Researchers at King's College London have discovered how one of the most common household painkillers works, which could pave the way for less harmful pain relief medications to be developed in the future.
Paracetamol, often known in the US and Asia as acetaminophen, is a widely-used analgesic (painkiller) and the main ingredient in everyday medications such as cold and flu remedies. Although discovered in the 1890s and marketed as a painkiller since the 1950s, exactly how it relieves pain was unknown.
This study, funded by the UK Medical Research Council (MRC) and published online today in Nature Communications, shows for the first time the principal mechanism of action for one of the most-used drugs in the world.
The researchers from King's, with colleagues from Lund University in Sweden, have identified that a protein called TRPA1, found on the surface of nerve cells, is a key molecule needed for paracetamol to be an effective painkiller.
Dr David Andersson, from the Wolfson Centre for Age Related Diseases at King's, said: 'This is an extremely exciting finding, which unlocks the secrets of one of the most widely-used medicines, and one which could impact hugely on the development of new pain relief drugs.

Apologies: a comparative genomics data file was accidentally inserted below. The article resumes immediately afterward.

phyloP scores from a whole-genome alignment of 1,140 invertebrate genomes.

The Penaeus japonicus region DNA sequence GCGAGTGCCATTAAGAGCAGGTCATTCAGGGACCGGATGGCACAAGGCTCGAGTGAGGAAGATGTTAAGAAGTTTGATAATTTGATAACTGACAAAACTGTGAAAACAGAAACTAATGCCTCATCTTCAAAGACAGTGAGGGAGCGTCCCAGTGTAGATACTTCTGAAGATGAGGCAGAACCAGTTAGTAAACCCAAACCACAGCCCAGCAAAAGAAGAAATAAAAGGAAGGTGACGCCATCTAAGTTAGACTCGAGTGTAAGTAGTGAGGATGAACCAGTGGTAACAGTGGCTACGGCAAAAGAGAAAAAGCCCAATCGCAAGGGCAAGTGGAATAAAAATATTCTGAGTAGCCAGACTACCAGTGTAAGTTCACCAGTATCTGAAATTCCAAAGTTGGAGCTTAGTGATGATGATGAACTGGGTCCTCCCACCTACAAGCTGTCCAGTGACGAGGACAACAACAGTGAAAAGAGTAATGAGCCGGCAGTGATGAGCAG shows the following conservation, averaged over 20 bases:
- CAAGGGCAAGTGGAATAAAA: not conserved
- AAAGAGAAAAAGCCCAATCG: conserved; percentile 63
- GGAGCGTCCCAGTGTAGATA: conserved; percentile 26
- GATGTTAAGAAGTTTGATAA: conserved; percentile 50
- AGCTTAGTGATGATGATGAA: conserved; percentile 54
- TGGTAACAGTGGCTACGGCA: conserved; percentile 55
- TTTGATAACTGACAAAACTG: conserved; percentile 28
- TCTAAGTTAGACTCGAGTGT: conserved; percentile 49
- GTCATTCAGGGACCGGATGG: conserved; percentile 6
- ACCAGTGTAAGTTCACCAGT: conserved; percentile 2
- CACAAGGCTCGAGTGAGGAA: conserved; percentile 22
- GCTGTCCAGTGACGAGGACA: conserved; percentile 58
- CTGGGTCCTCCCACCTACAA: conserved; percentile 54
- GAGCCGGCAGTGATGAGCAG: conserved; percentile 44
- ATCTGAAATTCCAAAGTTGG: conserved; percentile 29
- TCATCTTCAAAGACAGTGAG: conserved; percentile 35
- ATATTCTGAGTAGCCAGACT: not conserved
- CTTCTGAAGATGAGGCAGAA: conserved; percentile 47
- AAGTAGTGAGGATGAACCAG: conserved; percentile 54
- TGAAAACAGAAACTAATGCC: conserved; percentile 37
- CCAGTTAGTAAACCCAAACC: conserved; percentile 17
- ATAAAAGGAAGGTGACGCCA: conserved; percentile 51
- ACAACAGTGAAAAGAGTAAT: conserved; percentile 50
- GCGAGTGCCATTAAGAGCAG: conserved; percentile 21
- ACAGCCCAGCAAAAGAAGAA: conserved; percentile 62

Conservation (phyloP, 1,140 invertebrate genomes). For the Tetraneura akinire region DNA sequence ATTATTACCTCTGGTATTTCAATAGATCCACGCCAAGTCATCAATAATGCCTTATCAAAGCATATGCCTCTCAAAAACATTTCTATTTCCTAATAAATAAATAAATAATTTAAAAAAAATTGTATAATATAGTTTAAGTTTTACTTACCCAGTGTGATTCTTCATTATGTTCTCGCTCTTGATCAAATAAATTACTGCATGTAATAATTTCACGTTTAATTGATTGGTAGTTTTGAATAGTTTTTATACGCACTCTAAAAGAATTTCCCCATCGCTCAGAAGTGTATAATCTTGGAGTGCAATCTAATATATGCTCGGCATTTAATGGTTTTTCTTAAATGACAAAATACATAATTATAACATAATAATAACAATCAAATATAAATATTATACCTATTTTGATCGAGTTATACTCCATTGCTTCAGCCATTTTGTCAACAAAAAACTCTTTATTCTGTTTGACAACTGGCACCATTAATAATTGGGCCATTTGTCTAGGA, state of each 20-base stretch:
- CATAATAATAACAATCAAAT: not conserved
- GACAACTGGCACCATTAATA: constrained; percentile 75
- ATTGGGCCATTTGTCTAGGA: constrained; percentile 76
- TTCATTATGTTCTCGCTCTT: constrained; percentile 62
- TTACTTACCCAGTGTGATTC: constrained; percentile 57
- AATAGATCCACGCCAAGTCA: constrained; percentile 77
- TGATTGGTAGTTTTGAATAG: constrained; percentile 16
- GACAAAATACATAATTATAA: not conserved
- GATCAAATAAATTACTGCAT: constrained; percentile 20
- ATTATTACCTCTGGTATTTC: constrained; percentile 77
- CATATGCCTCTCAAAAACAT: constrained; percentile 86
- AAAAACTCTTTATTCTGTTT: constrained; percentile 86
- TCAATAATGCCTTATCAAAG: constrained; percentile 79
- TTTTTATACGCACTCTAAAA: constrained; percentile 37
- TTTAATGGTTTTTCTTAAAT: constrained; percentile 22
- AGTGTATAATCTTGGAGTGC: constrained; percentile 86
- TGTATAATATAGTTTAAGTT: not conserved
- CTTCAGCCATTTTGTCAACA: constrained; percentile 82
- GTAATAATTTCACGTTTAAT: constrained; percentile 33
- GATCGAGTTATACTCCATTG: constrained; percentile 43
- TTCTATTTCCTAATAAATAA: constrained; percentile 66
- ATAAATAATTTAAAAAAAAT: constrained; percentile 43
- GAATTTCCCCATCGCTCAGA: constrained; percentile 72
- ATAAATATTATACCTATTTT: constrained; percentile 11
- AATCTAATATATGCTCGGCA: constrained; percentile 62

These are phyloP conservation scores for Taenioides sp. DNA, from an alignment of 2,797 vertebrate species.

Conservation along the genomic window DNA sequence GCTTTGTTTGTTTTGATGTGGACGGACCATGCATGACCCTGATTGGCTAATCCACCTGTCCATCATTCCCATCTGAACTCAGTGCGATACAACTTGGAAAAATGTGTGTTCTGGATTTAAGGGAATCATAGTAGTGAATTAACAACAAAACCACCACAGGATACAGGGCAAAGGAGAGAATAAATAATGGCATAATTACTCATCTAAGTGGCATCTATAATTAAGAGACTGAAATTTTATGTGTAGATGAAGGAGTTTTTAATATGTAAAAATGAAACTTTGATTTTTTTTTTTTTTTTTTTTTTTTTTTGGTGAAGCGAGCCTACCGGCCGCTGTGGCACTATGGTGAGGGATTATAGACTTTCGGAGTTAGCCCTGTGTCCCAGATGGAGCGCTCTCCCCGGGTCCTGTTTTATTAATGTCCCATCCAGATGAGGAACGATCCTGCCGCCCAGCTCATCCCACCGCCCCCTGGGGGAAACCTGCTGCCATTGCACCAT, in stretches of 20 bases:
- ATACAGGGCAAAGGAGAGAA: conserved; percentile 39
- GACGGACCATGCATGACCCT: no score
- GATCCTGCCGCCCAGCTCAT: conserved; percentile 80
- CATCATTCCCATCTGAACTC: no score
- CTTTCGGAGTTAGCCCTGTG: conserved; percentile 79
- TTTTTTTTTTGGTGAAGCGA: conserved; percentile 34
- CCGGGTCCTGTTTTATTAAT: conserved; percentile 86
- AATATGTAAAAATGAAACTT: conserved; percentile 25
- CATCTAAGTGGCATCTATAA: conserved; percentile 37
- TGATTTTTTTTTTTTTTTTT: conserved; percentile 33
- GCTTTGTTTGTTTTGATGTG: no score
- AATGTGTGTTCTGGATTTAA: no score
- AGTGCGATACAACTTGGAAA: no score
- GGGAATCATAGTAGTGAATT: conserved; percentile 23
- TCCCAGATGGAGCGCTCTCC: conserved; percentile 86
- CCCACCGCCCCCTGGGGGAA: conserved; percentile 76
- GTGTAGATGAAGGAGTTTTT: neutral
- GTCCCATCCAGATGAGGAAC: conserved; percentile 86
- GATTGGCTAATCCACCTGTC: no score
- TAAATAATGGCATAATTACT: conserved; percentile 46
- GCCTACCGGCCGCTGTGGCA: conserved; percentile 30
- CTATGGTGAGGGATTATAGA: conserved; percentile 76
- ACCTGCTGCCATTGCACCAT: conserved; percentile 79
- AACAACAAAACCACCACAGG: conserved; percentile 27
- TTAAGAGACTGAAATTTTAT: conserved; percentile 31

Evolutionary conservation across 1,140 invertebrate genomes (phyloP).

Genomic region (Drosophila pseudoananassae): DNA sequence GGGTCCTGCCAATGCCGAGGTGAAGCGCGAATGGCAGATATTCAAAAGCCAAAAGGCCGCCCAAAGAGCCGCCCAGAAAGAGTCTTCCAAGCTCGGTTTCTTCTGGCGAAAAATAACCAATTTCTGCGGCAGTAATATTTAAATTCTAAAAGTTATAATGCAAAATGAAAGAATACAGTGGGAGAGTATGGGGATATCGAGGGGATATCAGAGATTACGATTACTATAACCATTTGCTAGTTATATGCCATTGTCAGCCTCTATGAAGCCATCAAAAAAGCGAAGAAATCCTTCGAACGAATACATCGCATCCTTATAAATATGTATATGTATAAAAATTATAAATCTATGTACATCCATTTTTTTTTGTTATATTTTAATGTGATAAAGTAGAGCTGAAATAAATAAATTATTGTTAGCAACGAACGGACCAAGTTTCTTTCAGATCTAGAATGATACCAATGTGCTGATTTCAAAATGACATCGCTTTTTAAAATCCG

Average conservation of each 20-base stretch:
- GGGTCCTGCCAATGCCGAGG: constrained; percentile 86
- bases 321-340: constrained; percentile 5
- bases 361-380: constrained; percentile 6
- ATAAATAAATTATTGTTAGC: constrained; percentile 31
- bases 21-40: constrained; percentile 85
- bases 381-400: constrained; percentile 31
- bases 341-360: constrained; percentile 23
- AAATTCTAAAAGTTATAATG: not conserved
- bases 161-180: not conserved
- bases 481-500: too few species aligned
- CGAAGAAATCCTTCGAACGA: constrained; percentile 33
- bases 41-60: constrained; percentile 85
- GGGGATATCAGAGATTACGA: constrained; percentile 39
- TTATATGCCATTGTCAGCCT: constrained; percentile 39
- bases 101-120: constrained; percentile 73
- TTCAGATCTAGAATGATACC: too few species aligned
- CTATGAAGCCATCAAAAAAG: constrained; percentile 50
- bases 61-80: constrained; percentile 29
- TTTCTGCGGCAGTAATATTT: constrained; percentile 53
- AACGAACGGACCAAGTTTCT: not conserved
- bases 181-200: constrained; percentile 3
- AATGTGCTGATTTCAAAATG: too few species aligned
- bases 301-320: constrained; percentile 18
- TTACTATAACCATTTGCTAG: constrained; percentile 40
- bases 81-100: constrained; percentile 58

'Paracetamol is the go-to medicine for treating common aches and pains, but if the recommended dose is significantly exceeded it can lead to fatal complications.
'So now we understand the underlying principal mechanism behind how this drug works, we can start to look for molecules that work in the same way to effectively relieve pain, but are less toxic and will not lead to serious complications following overdose.'
The team of researchers used a 'hot-plate' test to observe the effects of paracetamol in mice. This involved measuring the number of seconds it takes for a mouse to withdraw its paw from a slightly hot surface. They found that paracetamol increased the time it took
|Contact: Katherine Barnes|
King's College London